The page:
Various attempts to eliminate or reform Lebanon’s widely criticized domestic worker sponsorship program have failed over the years.
In 2020, then-caretaker Labor Minister Lamia Yammine issued a new unified labor contract that was hailed as a step forward on migrant workers’ rights. The new contract would have allowed workers to terminate their contract without the consent of their employer at a month’s notice, guaranteed them the national minimum wage and explicitly forbidden employers from confiscating workers’ passports.
However, amid pushback by worker recruitment agencies, the Shura Council, the country’s top administrative court, blocked the implementation of the contract.
Progress on reforms was also stymied by the lack of a fully empowered cabinet for more than a year, from August 2020 until now. A new government was formed on Friday, but is awaiting a confidence vote from Parliament.
“With the new government, we hope that the new minister of labor would not just push for a new, humane system regarding domestic migrant workers,” said Diala Haidar, Amnesty International’s campaign officer in Lebanon, but also that authorities properly implement any new regulations.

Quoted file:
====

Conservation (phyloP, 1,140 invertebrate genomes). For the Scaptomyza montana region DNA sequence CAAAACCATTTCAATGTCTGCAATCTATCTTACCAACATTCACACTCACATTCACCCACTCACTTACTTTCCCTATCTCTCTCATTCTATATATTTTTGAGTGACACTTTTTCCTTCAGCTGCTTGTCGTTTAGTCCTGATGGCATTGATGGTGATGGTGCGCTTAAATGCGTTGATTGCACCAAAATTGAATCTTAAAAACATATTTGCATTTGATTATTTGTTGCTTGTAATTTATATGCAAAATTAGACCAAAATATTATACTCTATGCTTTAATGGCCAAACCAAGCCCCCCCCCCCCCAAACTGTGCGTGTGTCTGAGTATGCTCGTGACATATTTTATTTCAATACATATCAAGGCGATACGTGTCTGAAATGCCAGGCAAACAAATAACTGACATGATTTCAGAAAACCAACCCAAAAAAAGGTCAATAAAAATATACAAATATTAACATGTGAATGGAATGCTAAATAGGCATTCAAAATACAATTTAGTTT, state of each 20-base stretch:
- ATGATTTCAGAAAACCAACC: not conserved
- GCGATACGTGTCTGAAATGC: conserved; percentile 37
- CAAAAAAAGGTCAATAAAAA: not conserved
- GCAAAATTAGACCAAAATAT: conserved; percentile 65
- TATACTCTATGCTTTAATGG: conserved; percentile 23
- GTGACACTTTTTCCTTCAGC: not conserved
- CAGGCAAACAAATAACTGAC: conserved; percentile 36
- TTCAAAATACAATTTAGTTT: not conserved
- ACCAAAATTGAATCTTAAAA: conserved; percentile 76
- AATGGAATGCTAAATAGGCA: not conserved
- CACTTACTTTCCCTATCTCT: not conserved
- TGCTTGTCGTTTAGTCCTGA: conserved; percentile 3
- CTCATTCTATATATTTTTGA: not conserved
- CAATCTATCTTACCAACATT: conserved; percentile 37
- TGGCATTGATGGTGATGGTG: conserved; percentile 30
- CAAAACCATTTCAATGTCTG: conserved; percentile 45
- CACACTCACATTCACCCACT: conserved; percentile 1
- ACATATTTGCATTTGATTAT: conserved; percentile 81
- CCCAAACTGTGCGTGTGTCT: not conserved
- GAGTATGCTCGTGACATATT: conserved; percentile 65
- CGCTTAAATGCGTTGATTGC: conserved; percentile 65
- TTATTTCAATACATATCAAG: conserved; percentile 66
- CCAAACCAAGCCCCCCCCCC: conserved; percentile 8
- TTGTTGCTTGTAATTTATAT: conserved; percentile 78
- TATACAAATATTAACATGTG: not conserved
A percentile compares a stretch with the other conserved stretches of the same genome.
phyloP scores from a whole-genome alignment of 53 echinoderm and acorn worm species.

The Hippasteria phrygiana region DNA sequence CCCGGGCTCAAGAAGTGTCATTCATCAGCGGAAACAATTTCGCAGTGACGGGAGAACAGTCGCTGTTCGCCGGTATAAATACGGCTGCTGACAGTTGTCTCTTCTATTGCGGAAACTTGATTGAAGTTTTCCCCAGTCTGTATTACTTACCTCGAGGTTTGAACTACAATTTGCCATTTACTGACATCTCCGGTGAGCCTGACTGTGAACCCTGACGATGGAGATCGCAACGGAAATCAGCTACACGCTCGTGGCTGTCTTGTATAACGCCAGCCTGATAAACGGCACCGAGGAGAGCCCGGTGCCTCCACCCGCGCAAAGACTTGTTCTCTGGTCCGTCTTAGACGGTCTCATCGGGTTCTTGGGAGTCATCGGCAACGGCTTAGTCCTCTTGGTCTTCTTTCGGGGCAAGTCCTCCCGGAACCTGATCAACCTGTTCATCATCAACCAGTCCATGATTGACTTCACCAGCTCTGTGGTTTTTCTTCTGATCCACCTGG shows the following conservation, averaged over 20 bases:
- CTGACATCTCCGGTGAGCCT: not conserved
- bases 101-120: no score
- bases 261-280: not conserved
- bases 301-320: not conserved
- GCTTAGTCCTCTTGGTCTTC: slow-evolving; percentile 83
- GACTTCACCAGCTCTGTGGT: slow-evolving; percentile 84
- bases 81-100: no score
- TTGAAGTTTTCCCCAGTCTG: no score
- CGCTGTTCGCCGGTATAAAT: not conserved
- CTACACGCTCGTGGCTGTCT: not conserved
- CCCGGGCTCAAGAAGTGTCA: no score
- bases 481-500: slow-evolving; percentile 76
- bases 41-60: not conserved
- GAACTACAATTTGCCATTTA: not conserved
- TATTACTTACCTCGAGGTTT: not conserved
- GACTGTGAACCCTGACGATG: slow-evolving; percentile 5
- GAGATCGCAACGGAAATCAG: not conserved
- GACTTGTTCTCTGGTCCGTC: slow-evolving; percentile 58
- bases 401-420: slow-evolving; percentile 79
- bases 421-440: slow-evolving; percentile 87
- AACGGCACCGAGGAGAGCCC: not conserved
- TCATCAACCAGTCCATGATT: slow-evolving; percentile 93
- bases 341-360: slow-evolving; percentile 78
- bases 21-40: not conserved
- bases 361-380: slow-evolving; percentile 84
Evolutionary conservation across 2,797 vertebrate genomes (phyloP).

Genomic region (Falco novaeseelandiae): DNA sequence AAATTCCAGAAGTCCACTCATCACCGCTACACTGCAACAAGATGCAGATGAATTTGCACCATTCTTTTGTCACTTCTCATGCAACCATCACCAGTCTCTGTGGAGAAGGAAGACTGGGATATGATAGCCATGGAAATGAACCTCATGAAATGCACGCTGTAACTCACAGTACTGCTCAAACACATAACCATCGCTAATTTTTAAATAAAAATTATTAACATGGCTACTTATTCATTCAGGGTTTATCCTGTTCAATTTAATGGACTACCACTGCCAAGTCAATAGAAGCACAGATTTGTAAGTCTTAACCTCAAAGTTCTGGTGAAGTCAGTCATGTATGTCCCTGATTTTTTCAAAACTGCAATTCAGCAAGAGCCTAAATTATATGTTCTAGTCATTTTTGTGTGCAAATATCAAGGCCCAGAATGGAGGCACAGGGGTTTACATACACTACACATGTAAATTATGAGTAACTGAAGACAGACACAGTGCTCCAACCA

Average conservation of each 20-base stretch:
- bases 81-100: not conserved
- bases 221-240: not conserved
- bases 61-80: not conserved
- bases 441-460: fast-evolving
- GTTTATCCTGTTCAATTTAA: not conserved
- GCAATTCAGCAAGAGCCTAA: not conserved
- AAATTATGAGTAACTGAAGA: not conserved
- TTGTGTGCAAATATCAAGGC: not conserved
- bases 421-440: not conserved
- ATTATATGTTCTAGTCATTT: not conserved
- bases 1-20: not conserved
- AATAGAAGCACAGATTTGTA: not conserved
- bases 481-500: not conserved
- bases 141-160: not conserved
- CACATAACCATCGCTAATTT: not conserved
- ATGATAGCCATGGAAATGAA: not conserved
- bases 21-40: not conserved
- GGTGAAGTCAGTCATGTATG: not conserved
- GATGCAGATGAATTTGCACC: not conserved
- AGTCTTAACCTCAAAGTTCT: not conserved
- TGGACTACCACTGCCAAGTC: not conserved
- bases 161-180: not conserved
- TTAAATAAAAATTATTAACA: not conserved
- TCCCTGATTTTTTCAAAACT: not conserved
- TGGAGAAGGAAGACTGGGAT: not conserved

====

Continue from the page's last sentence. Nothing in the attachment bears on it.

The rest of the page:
In the meantime, while reforms are pending, Haidar said, “The Lebanese judiciary, the government and authorities have a duty to protect these workers, and send them back safely to their homes.”
Althea, a Filipina domestic worker who is currently working at a coffee shop in Lebanon, is one of the lucky ones who are getting out. After 11 years in Lebanon, she will be leaving in two weeks; her employer paid for the ticket. But the prospect is bittersweet.
“This is making me feel very strange, because during the last 11 years I have never visited the Philippines, as all my family members have died,” she said. “I will not feel ‘at home’ there, and I don’t feel ‘at home’ here either.”
This article has been updated to include a response from Ethiopia's consulate general in Lebanon. L'Orient Today had been unable to reach consulate officials for comment at the time of initial publication.
Correction: A previous version of this article mistakenly identified Zeina Mezher as the national project coordinator at the International Organization for Migration's Beirut office. She is the national project coordinator at the International Labour Organization’s Beirut office.
BEIRUT — Tigets last saw her son when he was 2 years old, before she left Ethiopia to find work in Lebanon that would allow her to support him.That was four years ago. In the beginning, the separation seemed like a worthwhile sacrifice.“Two years ago, I was able to send my family a lot of money and I was happily living and working here,” said the 42-year-old domestic worker, who asked that...